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HMO - Health Maintenance Organization Basics Team
UpdatedDec 1, 2010
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    4 min read
Key Takeaways:
  • Understand that your care is limited to network providers in an HMO.
  • Learn how your primary care physician acts as a gatekeeper.
  • Review how HMOs restrict your access to specialists.

HMO - Health Maintenance Organization Basics

When you are shopping for a medical insurance plan, you have different options to choose from. One popular plan is an HMO (Health Maintenance Organization). An HMO is a form of managed care. Managed-care plans aim to offer comprehensive health care to its members through a network of health care providers.

An HMO is designed to provide affordable medical care. Costs are controlled by restricting your care to the physicians, care providers, and hospitals that are part of the HMO network. If you go outside the network for care, you pay the entire cost out-of-pocket. .

If you are an HMO member, your costs come in two main forms. You pay a monthly premium. You are also required to pay a co-payment for most services. A co-payment is an amount paid at the time of treatment to offset a portion of the medical costs. The amount of the co-payment varies depending on the specific medical treatment. For instance, medical office visits have a different co-payment rate than prescriptions and more involved medical treatments.

A distinguishing feature of an HMO is that it requires you to select a primary care physician (PCP). Your PCP acts as a gatekeeper. You cannot see a specialist or any other physician or care provider, unless you are referred for treatment by your PCP.

Why Choose an HMO?

Health Maintenance Organizations are generally more affordable than other managed care insurance systems. The monthly fees and co-payments are usually not high and are an affordable alternative to paying a percentage of the bill like other managed care providers require.

HMOs are profitable when the members are healthy. Therefore, HMOs focus on preventative care and checkups to catch heath problems early, before they escalate into expensive, difficult to cure diseases. HMOs provide you with a wealth of medical information on how to prevent illness and disease. They distribute health guides and informative handbooks on how to stay healthy and avoid getting sick.

HMOs also have a good reputation and service record, generally speaking, for pediatric medicine.

HMOs require you to fill out very little paperwork, as opposed to a fee-for-services plan that requires you to file claims. If you don't like filling out paperwork (who does?), this can be a big plus.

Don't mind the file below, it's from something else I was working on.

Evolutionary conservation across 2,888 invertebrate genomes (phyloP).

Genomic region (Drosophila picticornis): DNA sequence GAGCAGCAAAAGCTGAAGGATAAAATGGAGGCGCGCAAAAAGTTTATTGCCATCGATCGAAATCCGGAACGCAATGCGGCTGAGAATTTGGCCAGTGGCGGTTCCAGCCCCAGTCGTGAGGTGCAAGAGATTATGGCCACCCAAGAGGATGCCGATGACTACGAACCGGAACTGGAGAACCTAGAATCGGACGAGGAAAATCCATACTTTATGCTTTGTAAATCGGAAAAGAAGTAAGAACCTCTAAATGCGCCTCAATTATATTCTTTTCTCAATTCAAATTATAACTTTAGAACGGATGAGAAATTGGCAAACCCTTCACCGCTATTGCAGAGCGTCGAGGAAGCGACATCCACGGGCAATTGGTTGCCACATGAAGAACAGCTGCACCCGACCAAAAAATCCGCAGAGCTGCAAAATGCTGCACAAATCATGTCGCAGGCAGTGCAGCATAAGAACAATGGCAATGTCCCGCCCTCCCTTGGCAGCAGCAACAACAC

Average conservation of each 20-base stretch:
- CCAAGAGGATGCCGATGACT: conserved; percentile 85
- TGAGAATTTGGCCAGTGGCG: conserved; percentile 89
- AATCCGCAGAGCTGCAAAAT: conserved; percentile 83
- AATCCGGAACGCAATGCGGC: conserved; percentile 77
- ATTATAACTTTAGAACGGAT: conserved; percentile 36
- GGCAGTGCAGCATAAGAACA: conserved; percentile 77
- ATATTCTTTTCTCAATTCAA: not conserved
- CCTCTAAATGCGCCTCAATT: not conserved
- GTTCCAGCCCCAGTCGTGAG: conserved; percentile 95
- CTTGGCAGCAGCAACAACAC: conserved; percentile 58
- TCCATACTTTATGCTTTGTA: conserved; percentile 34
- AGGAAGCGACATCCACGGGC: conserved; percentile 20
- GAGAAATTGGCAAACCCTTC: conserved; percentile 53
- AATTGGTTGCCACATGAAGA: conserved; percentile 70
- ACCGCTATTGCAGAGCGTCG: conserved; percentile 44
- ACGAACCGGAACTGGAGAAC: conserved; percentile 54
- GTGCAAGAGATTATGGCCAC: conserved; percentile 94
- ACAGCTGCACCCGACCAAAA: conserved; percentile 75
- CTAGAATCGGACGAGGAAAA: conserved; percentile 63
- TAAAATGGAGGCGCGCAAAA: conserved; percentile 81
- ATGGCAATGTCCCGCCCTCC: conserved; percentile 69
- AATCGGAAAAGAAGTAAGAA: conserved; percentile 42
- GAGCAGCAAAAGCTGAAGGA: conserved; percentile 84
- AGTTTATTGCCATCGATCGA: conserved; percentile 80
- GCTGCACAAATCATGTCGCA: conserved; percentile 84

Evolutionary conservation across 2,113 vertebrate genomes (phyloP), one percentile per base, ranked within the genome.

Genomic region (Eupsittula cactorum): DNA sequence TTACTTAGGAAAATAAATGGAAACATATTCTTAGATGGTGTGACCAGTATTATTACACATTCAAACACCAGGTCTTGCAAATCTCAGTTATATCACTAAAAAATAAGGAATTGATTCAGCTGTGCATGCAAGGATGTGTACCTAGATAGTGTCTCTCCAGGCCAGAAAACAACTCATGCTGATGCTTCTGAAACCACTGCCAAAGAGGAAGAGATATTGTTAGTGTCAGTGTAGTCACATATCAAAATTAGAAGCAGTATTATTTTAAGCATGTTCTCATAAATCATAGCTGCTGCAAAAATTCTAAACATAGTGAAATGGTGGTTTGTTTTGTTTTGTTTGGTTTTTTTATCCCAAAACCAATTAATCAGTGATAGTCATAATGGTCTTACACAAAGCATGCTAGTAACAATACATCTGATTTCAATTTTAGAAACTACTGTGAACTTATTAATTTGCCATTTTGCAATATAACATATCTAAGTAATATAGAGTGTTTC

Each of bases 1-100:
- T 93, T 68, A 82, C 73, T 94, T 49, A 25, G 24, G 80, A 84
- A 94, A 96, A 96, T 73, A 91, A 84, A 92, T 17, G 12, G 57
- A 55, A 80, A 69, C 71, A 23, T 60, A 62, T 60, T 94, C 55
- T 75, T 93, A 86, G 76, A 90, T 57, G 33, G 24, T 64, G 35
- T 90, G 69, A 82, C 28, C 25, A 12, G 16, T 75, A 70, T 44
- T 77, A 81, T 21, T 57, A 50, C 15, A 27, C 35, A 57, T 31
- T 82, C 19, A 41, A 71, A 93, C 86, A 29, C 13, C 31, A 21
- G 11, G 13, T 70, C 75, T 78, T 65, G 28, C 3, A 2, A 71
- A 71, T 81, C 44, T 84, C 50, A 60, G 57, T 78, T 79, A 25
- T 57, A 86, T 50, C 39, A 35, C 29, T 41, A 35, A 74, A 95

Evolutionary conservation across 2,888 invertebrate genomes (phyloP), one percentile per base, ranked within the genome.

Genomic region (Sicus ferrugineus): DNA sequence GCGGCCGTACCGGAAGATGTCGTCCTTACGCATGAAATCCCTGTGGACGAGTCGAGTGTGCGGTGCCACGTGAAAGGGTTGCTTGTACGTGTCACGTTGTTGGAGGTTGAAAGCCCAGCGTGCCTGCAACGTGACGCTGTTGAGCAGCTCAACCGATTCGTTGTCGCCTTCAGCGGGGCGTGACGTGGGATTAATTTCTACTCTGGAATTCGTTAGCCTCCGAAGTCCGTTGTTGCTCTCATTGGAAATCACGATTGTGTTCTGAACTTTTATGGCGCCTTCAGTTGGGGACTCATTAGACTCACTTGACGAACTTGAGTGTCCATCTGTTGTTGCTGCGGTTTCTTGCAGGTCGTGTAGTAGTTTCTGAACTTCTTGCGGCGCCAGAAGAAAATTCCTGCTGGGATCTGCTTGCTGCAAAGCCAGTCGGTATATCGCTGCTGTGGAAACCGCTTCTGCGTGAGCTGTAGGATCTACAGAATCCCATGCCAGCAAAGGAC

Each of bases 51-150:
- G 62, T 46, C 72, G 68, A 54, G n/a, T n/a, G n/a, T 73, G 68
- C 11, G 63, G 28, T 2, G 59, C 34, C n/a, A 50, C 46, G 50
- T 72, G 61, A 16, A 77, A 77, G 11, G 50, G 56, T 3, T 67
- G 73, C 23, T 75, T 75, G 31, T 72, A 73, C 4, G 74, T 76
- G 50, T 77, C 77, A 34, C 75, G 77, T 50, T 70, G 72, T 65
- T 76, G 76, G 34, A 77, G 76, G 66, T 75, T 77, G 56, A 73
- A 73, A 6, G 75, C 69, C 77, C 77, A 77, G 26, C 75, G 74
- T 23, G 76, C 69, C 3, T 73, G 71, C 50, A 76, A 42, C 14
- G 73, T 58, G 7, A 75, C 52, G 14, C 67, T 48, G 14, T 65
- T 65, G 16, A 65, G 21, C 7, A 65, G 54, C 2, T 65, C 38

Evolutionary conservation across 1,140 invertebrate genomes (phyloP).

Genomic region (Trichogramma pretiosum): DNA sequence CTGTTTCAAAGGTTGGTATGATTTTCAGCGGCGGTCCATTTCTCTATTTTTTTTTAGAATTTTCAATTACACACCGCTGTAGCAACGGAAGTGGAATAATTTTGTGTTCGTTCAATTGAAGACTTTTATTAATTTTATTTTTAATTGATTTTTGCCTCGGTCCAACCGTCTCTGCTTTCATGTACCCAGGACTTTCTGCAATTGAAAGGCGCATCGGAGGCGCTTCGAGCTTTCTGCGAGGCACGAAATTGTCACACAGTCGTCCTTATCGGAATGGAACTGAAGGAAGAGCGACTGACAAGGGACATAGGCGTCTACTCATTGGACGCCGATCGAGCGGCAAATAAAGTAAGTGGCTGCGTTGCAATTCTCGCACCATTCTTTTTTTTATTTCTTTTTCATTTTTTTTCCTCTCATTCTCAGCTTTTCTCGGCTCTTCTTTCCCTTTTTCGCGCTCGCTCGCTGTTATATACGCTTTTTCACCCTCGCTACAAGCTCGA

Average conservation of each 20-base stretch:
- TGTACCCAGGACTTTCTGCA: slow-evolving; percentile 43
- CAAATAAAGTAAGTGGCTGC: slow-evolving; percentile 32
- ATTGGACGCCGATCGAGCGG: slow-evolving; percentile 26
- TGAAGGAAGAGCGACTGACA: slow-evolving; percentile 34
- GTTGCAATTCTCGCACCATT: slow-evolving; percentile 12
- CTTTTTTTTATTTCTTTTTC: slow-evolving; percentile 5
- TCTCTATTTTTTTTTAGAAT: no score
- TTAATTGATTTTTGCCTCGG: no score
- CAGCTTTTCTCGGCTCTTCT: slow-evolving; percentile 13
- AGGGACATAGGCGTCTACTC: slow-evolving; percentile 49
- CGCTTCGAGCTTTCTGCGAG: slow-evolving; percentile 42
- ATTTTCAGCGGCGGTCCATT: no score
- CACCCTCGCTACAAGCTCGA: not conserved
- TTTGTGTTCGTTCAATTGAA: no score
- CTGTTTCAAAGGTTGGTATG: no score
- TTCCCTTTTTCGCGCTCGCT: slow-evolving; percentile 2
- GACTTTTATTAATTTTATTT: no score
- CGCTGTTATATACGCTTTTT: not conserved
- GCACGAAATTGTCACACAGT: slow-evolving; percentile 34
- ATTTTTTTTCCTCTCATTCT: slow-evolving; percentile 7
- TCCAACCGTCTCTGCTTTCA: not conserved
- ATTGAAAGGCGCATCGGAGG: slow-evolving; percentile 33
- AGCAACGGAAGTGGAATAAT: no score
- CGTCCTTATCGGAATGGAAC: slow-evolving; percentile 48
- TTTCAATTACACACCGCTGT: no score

Why Not to Choose an HMO?

HMOs are more restrictive than other managed care providers.

HMOs only cover you when you visit doctors within the HMO network. If you want to see a specialist and the physician is not in the HMO network, you will have to pay out-of-pocket expenses.

HMOs offer services only at designated facilities, so an HMO can be a bad choice, if it is not geographically convenient for you to visit the treatment facility.

You may feel restricted by having all care managed by your PCP. When you have a skin rash, it can be frustrating to have to see your PCP before going to the dermatologist that you know you want to see. It adds another step and sometimes a separate visit to get to a specialist. This can require additional time off work.

In addition to a referral from your PCP, your treatment may need approval from your HMO. HMOs have an incentive to keep you healthy, but also an incentive to restrict care. The less care, the lower the HMO’s costs, the more profit they make. This can result in you being denied care that you want. There are processes in place to appeal denials, both through the HMO and through state regulators.

Lastly, with any managed care insurance plan, if you move to an area outside of the plan's coverage, you have to re-qualify for insurance coverage. If you have a pre-existing condition and are not eligible for a group health policy, you could find yourself without insurance.


An HMO may be a good solution for your health care needs. Monthly fees and co-payments are often inexpensive. You are covered regardless of how often they visit their physician each month. However, HMO members do have restrictions that could hinder specialized treatment if needed. Before you decide to go with an HMO, think about your individual and family health care needs. The more your medical needs fall into preventive medicine, the better an HMO serves you. Conversely, if you regularly need specialized medical care, then an HMO is less attractive .